Vintage photograph on the album cover? Check. Trebly, lovesick melodies sharp enough to rip a cardigan sweater? Check. Clever, library-assistant-baiting lyrics such as “I will be de Beauvoir, if you’ll be my Sartre”? Double-check. Needless to say, Scotland’s Hermit Crabs leave no page of their country’s folk/pop fakebook un-turned. But for those frustrated by more than a year with no new music from Belle And Sebastian or Camera Obscura, this isn’t necessarily a bad thing. Sweet ballad “Closet Fan” finds guitarist Melanie Whittle sighing about punk rock while confessing a secret love, and “Bad Timing,” with its driving beat and tastefully grinding violin, is about as close to rocking out as the Hermit Crabs are likely to get. The quartet’s jangle-pop pedigree is fairly impeccable, with a guest spot from original Teenage Fanclub drummer (and Camera Obscura manager) Francis Macdonald, and the 10 bite-sized tracks on Saw You Dancing breeze by with such ease that it’s tough to find much fault. But it’s equally difficult to get terribly excited. [www.indiepages.com/matinee]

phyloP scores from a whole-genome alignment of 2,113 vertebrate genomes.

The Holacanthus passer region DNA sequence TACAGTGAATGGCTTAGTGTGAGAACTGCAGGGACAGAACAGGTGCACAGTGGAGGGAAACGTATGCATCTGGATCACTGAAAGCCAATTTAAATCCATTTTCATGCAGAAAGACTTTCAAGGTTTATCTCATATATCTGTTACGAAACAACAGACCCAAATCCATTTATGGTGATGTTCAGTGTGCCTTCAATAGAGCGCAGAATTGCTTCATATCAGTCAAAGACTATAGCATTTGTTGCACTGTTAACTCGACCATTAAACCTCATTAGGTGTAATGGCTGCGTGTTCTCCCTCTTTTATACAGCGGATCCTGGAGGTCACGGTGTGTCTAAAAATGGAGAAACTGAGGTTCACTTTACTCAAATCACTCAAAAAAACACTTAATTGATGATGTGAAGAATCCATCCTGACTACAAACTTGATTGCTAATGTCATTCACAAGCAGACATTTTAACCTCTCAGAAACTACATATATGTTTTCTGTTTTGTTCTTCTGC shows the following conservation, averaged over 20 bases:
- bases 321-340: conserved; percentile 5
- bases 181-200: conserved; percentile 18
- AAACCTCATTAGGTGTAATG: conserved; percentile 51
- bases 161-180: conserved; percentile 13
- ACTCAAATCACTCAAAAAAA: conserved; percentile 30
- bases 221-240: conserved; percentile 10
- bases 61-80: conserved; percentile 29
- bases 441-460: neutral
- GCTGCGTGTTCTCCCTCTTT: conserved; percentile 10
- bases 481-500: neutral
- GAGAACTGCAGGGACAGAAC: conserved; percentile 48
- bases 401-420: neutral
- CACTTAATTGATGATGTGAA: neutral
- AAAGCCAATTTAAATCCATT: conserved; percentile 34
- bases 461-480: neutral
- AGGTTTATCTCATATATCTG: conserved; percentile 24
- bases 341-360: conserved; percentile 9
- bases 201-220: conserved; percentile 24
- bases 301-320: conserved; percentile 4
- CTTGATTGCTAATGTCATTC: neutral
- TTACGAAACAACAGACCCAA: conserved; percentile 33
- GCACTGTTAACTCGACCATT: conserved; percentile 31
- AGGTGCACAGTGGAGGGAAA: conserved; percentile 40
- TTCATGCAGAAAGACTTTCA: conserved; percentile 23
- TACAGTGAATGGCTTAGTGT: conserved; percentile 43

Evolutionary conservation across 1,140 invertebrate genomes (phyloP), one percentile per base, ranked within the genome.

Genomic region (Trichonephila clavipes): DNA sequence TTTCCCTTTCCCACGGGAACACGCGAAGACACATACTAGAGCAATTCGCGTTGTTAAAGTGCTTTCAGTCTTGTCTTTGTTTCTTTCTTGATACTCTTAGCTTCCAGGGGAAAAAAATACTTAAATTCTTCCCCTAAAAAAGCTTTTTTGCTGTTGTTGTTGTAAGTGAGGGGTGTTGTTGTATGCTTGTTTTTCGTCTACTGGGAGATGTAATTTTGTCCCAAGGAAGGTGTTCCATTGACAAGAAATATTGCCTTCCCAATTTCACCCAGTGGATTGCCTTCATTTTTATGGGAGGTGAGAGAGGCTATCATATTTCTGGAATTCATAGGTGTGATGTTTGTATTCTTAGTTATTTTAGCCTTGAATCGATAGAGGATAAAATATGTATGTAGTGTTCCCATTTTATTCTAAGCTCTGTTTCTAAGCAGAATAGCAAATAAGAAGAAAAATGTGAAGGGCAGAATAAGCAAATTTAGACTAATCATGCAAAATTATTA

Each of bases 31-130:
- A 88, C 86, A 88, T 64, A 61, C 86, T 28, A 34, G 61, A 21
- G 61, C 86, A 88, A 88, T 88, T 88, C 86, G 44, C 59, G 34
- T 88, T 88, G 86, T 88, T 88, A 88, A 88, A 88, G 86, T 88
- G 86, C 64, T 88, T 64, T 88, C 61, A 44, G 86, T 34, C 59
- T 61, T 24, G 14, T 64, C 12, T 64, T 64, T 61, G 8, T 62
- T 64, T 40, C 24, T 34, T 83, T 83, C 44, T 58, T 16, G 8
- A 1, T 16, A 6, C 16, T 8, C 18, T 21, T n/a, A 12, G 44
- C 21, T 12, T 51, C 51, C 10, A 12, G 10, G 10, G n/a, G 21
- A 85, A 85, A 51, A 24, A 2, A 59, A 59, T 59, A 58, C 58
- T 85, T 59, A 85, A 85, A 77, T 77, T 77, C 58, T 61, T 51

—Chris Barton

Q&A With Siouxsie Sioux